Submitted to: Molecular Genetics and Genomics
Publication Type: Peer Reviewed Journal
Publication Acceptance Date: 4/29/2014
Publication Date: 9/29/2014
Publication URL: http://handle.nal.usda.gov/10113/60598
Citation: Johnson, E.T., Dowd, P.F. 2014. A non-autonomous insect piggyBac transposable element is mobile in tobacco. Molecular Genetics and Genomics. 289(5):895-902.
Interpretive Summary: One approach to discovering the functions of the thousands of genes present in crop plants is through the use of mobile DNA that disrupts normal gene function and causes measurable changes in plant structure, resistance or productivity. However, the mobile DNA currently used in these studies is not very efficient at producing single changes that can be traced to a single gene. A mobile piece of DNA, called piggyBac, has some unique properties that enables it to "jump" from one location in DNA to another and produce only a single change in the gene where it inserts. The element piggyBac is active in both insects and mammals. Our work demonstrates for the first time that piggyBac is also active in tobacco. This means that piggyBac can likely be used in gene studies for understanding the functions of tobacco genes, and probably can be used for other crops as well. This molecular tool could help discover the many unknown genes that contribute to crop health and yield, thereby increasing productivity, improving safety and lowering costs for consumers.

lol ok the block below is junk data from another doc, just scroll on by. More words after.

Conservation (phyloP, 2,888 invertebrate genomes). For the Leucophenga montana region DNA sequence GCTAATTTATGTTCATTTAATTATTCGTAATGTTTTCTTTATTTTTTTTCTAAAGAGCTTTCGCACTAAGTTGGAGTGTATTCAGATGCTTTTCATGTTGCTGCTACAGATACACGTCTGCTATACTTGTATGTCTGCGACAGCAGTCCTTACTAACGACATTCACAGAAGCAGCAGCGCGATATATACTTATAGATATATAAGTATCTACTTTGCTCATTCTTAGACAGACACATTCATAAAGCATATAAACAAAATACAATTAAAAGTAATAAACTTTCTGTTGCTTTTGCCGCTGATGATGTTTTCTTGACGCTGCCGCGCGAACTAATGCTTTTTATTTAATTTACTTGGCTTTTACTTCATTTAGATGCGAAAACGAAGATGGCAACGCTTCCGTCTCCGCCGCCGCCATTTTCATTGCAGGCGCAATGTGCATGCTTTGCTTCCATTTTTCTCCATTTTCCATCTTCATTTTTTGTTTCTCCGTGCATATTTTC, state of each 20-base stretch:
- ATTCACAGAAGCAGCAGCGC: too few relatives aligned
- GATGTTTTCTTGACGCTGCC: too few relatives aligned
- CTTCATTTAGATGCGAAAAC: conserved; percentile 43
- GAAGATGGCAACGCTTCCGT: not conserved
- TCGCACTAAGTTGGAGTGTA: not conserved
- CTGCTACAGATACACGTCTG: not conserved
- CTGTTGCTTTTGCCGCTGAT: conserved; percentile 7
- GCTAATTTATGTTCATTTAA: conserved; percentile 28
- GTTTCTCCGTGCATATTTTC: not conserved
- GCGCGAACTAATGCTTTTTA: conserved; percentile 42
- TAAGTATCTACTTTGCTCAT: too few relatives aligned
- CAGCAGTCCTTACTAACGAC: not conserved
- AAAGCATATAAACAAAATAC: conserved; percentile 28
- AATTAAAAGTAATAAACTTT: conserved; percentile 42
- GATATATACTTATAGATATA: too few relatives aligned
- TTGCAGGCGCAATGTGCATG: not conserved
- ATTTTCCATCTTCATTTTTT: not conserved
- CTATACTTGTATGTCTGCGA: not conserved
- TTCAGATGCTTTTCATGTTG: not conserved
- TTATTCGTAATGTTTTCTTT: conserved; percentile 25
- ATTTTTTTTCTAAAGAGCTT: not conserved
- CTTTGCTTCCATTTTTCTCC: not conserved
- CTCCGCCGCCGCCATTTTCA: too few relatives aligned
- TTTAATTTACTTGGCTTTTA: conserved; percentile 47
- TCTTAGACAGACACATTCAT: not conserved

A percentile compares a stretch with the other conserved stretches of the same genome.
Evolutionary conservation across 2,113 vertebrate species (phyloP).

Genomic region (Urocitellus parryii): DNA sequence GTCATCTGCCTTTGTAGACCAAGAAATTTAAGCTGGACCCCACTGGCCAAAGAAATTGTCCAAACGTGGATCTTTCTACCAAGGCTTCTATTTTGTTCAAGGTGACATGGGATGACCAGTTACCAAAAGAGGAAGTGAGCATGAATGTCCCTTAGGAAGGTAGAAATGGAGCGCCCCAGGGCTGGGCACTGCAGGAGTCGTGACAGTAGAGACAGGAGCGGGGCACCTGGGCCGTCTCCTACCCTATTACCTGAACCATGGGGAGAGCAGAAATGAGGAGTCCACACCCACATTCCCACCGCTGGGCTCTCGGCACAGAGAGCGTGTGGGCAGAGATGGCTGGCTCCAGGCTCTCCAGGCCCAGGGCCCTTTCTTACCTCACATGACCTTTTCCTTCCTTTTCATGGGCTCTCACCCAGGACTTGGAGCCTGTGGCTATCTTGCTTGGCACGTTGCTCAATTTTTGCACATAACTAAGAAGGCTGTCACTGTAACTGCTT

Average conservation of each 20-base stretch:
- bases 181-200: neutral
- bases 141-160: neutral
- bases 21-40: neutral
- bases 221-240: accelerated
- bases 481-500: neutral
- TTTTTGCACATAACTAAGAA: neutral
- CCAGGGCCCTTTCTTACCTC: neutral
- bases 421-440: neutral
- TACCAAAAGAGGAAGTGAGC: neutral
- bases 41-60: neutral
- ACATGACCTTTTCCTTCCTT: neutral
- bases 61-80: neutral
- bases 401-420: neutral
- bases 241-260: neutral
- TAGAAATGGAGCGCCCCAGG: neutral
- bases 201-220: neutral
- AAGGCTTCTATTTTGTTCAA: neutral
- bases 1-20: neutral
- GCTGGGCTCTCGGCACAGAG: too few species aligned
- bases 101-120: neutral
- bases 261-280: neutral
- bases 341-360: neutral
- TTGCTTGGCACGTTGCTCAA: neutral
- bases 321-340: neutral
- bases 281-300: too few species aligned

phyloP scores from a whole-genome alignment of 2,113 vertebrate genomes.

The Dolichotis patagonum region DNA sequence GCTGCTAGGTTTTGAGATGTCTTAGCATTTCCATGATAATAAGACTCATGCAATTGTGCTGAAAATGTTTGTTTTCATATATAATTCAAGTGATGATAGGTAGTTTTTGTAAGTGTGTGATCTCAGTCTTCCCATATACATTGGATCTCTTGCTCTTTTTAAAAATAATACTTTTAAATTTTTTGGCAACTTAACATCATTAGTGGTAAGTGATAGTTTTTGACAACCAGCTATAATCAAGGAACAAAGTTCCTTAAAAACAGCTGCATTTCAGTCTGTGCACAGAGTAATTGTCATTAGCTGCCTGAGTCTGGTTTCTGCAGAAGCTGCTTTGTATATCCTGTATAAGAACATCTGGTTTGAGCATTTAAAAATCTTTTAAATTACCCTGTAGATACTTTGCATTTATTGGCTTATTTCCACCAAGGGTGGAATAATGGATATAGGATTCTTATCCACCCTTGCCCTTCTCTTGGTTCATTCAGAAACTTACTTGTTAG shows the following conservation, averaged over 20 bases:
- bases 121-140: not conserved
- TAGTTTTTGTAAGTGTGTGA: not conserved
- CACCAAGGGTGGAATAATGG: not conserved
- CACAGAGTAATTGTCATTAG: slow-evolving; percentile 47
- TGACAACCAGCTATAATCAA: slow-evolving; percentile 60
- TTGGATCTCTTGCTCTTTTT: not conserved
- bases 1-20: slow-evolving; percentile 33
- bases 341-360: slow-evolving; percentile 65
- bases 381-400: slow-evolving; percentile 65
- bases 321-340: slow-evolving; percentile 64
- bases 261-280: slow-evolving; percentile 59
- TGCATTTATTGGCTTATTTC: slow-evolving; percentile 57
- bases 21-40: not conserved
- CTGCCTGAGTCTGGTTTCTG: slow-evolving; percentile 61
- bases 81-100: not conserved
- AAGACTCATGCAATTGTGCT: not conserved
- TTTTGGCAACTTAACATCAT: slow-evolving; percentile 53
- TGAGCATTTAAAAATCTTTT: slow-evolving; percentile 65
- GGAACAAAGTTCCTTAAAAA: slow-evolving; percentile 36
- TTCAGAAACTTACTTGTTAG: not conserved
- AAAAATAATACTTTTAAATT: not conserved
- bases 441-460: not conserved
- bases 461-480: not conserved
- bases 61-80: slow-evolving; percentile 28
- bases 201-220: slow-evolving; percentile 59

Technical Abstract: The piggyBac transposable element, originally isolated from a virus in an insect cell line, is a valuable molecular tool for transgenesis and mutagenesis of invertebrates. For heterologous transgenesis in a variety of mammals, transfer of the piggyBac transposable element from an ectopic plasmid only requires expression of piggyBac transposase. To determine if piggyBac could function in dicotyledonous plants, a two element system was developed in tobacco (Nicotiana tabacum). The first transgenic line constitutively expressed piggyBac transposase while the second transgenic line contained at least two non-autonomous piggyBac transposable elements. Progeny from crosses of the two transgenic lines were analyzed for piggyBac excision and transposition. Several progeny displayed excision events, and all the sequenced excision sites exhibited evidence of the precise excision mechanism characteristic of piggyBac transposase. Two unique transposition insertion events were identified that each included diagnostic duplication of the target site (TTAA). These data indicate that piggyBac transposase is active in a dicotyledonous plant, although at a low frequency.